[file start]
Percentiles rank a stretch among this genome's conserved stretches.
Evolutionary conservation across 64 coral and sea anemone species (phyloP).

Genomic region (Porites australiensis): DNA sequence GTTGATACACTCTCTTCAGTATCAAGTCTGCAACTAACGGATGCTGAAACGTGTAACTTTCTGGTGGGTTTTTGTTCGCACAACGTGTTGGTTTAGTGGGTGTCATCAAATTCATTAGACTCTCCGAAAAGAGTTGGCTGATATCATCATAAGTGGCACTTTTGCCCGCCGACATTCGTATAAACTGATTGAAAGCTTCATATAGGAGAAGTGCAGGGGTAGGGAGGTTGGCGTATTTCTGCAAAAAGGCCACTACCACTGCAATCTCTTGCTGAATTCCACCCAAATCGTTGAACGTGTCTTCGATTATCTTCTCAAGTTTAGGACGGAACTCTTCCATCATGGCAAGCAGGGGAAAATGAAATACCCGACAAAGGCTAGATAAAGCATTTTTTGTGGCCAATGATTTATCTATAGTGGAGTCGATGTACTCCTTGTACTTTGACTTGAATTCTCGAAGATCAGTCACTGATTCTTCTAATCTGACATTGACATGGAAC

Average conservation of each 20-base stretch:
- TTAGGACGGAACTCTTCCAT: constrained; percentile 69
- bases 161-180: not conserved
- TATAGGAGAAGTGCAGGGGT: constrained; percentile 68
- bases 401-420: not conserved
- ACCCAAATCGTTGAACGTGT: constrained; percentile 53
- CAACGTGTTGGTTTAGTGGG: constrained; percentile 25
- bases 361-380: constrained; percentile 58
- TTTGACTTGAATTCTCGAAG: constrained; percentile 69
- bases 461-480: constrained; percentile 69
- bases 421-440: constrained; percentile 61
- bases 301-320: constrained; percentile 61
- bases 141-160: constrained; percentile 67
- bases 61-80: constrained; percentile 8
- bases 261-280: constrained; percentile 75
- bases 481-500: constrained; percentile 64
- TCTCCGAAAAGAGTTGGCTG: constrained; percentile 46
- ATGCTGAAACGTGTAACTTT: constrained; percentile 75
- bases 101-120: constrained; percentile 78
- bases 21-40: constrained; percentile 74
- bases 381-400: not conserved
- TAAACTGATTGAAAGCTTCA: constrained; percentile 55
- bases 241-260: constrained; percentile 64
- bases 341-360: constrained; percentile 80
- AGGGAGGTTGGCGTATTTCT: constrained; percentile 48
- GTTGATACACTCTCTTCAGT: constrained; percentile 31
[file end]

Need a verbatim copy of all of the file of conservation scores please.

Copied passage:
Percentiles rank a stretch among this genome's conserved stretches.
Evolutionary conservation across 64 coral and sea anemone species (phyloP).

Genomic region (Porites australiensis): DNA sequence GTTGATACACTCTCTTCAGTATCAAGTCTGCAACTAACGGATGCTGAAACGTGTAACTTTCTGGTGGGTTTTTGTTCGCACAACGTGTTGGTTTAGTGGGTGTCATCAAATTCATTAGACTCTCCGAAAAGAGTTGGCTGATATCATCATAAGTGGCACTTTTGCCCGCCGACATTCGTATAAACTGATTGAAAGCTTCATATAGGAGAAGTGCAGGGGTAGGGAGGTTGGCGTATTTCTGCAAAAAGGCCACTACCACTGCAATCTCTTGCTGAATTCCACCCAAATCGTTGAACGTGTCTTCGATTATCTTCTCAAGTTTAGGACGGAACTCTTCCATCATGGCAAGCAGGGGAAAATGAAATACCCGACAAAGGCTAGATAAAGCATTTTTTGTGGCCAATGATTTATCTATAGTGGAGTCGATGTACTCCTTGTACTTTGACTTGAATTCTCGAAGATCAGTCACTGATTCTTCTAATCTGACATTGACATGGAAC

Average conservation of each 20-base stretch:
- TTAGGACGGAACTCTTCCAT: constrained; percentile 69
- bases 161-180: not conserved
- TATAGGAGAAGTGCAGGGGT: constrained; percentile 68
- bases 401-420: not conserved
- ACCCAAATCGTTGAACGTGT: constrained; percentile 53
- CAACGTGTTGGTTTAGTGGG: constrained; percentile 25
- bases 361-380: constrained; percentile 58
- TTTGACTTGAATTCTCGAAG: constrained; percentile 69
- bases 461-480: constrained; percentile 69
- bases 421-440: constrained; percentile 61
- bases 301-320: constrained; percentile 61
- bases 141-160: constrained; percentile 67
- bases 61-80: constrained; percentile 8
- bases 261-280: constrained; percentile 75
- bases 481-500: constrained; percentile 64
- TCTCCGAAAAGAGTTGGCTG: constrained; percentile 46
- ATGCTGAAACGTGTAACTTT: constrained; percentile 75
- bases 101-120: constrained; percentile 78
- bases 21-40: constrained; percentile 74
- bases 381-400: not conserved
- TAAACTGATTGAAAGCTTCA: constrained; percentile 55
- bases 241-260: constrained; percentile 64
- bases 341-360: constrained; percentile 80
- AGGGAGGTTGGCGTATTTCT: constrained; percentile 48
- GTTGATACACTCTCTTCAGT: constrained; percentile 31